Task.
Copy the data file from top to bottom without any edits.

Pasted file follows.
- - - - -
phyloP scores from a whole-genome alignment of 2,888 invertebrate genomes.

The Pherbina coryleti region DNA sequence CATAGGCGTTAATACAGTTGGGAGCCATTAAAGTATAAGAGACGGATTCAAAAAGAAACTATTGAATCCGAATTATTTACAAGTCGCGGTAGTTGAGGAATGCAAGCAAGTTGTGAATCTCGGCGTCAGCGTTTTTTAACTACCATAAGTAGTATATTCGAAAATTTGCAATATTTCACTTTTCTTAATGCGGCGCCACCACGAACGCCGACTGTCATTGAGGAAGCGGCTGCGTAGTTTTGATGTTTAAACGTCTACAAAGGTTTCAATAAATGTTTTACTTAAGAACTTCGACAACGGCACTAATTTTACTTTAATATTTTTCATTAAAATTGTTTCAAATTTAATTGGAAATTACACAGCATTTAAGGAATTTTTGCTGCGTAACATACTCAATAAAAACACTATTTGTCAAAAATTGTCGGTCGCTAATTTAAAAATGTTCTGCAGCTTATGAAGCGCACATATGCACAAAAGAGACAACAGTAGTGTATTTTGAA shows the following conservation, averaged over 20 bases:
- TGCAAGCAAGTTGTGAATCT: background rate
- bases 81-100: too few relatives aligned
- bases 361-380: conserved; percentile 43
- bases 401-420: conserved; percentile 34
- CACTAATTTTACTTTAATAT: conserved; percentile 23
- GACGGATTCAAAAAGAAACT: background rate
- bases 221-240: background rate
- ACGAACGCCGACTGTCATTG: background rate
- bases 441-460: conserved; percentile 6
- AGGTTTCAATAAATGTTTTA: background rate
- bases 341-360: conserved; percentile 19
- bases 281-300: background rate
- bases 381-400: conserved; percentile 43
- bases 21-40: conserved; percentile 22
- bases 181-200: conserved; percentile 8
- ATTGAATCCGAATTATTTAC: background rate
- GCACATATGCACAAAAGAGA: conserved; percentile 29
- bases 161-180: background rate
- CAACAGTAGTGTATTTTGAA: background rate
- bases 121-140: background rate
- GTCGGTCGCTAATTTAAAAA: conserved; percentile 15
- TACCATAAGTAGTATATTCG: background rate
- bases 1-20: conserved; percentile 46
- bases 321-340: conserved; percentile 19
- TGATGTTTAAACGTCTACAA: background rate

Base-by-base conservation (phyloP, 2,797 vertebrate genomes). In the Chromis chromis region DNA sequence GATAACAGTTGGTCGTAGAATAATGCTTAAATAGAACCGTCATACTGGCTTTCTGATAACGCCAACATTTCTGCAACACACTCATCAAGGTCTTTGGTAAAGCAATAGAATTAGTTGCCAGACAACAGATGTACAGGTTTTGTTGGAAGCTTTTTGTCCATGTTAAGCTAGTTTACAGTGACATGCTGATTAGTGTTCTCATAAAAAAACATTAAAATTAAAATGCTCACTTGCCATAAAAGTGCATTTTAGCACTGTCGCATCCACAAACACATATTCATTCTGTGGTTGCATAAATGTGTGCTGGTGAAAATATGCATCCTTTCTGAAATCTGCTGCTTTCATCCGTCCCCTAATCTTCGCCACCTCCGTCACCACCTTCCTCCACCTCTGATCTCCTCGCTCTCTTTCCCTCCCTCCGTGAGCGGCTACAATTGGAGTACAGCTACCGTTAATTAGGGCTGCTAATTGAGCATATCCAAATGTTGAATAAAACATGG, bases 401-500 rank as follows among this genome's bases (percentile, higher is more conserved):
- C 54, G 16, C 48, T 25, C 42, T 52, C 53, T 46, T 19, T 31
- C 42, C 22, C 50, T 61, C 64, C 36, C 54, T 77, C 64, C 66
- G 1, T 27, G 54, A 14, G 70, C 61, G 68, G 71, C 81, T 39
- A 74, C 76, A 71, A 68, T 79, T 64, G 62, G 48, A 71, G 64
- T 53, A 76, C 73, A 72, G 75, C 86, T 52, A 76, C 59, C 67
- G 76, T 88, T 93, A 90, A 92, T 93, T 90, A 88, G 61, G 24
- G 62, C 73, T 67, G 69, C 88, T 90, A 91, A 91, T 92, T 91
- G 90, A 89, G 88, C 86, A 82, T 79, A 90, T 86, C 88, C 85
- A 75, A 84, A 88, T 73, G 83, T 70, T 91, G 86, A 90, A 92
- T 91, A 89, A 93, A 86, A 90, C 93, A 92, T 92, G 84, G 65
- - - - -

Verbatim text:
phyloP scores from a whole-genome alignment of 2,888 invertebrate genomes.

The Pherbina coryleti region DNA sequence CATAGGCGTTAATACAGTTGGGAGCCATTAAAGTATAAGAGACGGATTCAAAAAGAAACTATTGAATCCGAATTATTTACAAGTCGCGGTAGTTGAGGAATGCAAGCAAGTTGTGAATCTCGGCGTCAGCGTTTTTTAACTACCATAAGTAGTATATTCGAAAATTTGCAATATTTCACTTTTCTTAATGCGGCGCCACCACGAACGCCGACTGTCATTGAGGAAGCGGCTGCGTAGTTTTGATGTTTAAACGTCTACAAAGGTTTCAATAAATGTTTTACTTAAGAACTTCGACAACGGCACTAATTTTACTTTAATATTTTTCATTAAAATTGTTTCAAATTTAATTGGAAATTACACAGCATTTAAGGAATTTTTGCTGCGTAACATACTCAATAAAAACACTATTTGTCAAAAATTGTCGGTCGCTAATTTAAAAATGTTCTGCAGCTTATGAAGCGCACATATGCACAAAAGAGACAACAGTAGTGTATTTTGAA shows the following conservation, averaged over 20 bases:
- TGCAAGCAAGTTGTGAATCT: background rate
- bases 81-100: too few relatives aligned
- bases 361-380: conserved; percentile 43
- bases 401-420: conserved; percentile 34
- CACTAATTTTACTTTAATAT: conserved; percentile 23
- GACGGATTCAAAAAGAAACT: background rate
- bases 221-240: background rate
- ACGAACGCCGACTGTCATTG: background rate
- bases 441-460: conserved; percentile 6
- AGGTTTCAATAAATGTTTTA: background rate
- bases 341-360: conserved; percentile 19
- bases 281-300: background rate
- bases 381-400: conserved; percentile 43
- bases 21-40: conserved; percentile 22
- bases 181-200: conserved; percentile 8
- ATTGAATCCGAATTATTTAC: background rate
- GCACATATGCACAAAAGAGA: conserved; percentile 29
- bases 161-180: background rate
- CAACAGTAGTGTATTTTGAA: background rate
- bases 121-140: background rate
- GTCGGTCGCTAATTTAAAAA: conserved; percentile 15
- TACCATAAGTAGTATATTCG: background rate
- bases 1-20: conserved; percentile 46
- bases 321-340: conserved; percentile 19
- TGATGTTTAAACGTCTACAA: background rate

Base-by-base conservation (phyloP, 2,797 vertebrate genomes). In the Chromis chromis region DNA sequence GATAACAGTTGGTCGTAGAATAATGCTTAAATAGAACCGTCATACTGGCTTTCTGATAACGCCAACATTTCTGCAACACACTCATCAAGGTCTTTGGTAAAGCAATAGAATTAGTTGCCAGACAACAGATGTACAGGTTTTGTTGGAAGCTTTTTGTCCATGTTAAGCTAGTTTACAGTGACATGCTGATTAGTGTTCTCATAAAAAAACATTAAAATTAAAATGCTCACTTGCCATAAAAGTGCATTTTAGCACTGTCGCATCCACAAACACATATTCATTCTGTGGTTGCATAAATGTGTGCTGGTGAAAATATGCATCCTTTCTGAAATCTGCTGCTTTCATCCGTCCCCTAATCTTCGCCACCTCCGTCACCACCTTCCTCCACCTCTGATCTCCTCGCTCTCTTTCCCTCCCTCCGTGAGCGGCTACAATTGGAGTACAGCTACCGTTAATTAGGGCTGCTAATTGAGCATATCCAAATGTTGAATAAAACATGG, bases 401-500 rank as follows among this genome's bases (percentile, higher is more conserved):
- C 54, G 16, C 48, T 25, C 42, T 52, C 53, T 46, T 19, T 31
- C 42, C 22, C 50, T 61, C 64, C 36, C 54, T 77, C 64, C 66
- G 1, T 27, G 54, A 14, G 70, C 61, G 68, G 71, C 81, T 39
- A 74, C 76, A 71, A 68, T 79, T 64, G 62, G 48, A 71, G 64
- T 53, A 76, C 73, A 72, G 75, C 86, T 52, A 76, C 59, C 67
- G 76, T 88, T 93, A 90, A 92, T 93, T 90, A 88, G 61, G 24
- G 62, C 73, T 67, G 69, C 88, T 90, A 91, A 91, T 92, T 91
- G 90, A 89, G 88, C 86, A 82, T 79, A 90, T 86, C 88, C 85
- A 75, A 84, A 88, T 73, G 83, T 70, T 91, G 86, A 90, A 92
- T 91, A 89, A 93, A 86, A 90, C 93, A 92, T 92, G 84, G 65